Parents may push their children and teenagers to start budgeting as soon as they get their first job at a fast food restaurant or start having bills, like the monthly cell phone bill. Eighteen-year old teenagers should start making a budget for their money, since 18 marks several milestones, including become a legal adult and starting a prosperous postsecondary educational journey.
Determine Income – Some parents will continue to give their 18-year-old teenagers an allowance based on their contributions in the home in terms of monthly or weekly chores, for example. On top of the allowance the teenagers get from home, they may also have a part-time job where they work when they are not attending school. To start a budget for an 18-year old teenager, determine what the monthly income is for the teenager in question. If the teenager has both an allowance and a working income, add the two incomes together to get a single income sum.
Expenses – Go through the teenager’s monthly expenses to determine what bills or utilities need to be paid on a monthly basis. This section will vary greatly for each 18-year old, as some might live at home and others might live on their own. For example, a teenager living on her own may have rental fees, utilities, bills and car payments as her expenses. A teenager living at home may have a limited set of expenses, such as telephone bills and car payments, but they should be addressed in the budget. While some expenses are fixed, others are variable. Fixed expenses are the payments that must be paid each month as a fixed fee, while variables can change each month, including clothing and haircuts.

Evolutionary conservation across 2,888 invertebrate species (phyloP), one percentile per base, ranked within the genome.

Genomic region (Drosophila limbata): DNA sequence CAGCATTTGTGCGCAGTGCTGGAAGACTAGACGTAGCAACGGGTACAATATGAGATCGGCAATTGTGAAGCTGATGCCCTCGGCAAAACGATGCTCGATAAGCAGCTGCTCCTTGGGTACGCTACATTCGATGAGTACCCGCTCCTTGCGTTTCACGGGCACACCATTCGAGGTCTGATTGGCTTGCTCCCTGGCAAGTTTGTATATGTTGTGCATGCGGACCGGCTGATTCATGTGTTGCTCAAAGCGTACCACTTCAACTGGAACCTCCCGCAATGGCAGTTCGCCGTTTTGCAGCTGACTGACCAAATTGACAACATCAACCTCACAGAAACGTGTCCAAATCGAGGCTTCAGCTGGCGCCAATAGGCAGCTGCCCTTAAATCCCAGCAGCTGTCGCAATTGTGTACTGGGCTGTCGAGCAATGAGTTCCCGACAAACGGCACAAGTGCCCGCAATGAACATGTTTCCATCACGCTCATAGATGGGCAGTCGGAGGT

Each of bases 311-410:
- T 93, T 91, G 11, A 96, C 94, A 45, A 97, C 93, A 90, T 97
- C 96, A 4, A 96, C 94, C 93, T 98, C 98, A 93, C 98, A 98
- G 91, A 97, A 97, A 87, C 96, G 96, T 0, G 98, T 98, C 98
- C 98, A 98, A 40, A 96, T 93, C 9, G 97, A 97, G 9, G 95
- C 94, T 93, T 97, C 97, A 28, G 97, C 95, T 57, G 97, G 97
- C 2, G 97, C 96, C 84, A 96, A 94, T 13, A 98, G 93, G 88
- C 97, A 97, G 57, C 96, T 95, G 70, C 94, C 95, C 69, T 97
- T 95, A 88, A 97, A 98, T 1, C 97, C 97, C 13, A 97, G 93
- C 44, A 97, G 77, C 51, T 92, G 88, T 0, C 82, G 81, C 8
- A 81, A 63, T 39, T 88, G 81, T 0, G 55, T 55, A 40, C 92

Goals and Funds – The budget should be designed to suit the teenager’s goals. For example, the 18-year-old may be planning on attending college or university in the upcoming years, so funding for books, tuition and perhaps a living facility needs to be incorporated into the budget. If you are helping an 18-year-old complete his budget, ask him about his financial goals and help him budget accordingly. While some budget for college, others budget for travelling the world. Do not assume that every 18-year-old wants to go to college directly after graduating high school.
Savings – When the expenses and the goals have been addressed in the budget, the 18-year-old may still have some funds left over. While the teenager may want to spend this money, a portion of the amount should be placed aside for savings. Savings are good to have for the unpredictable moments, for emergency situations or if you want to treat yourself several years down the road when you have completed college and want to buy a home, for example.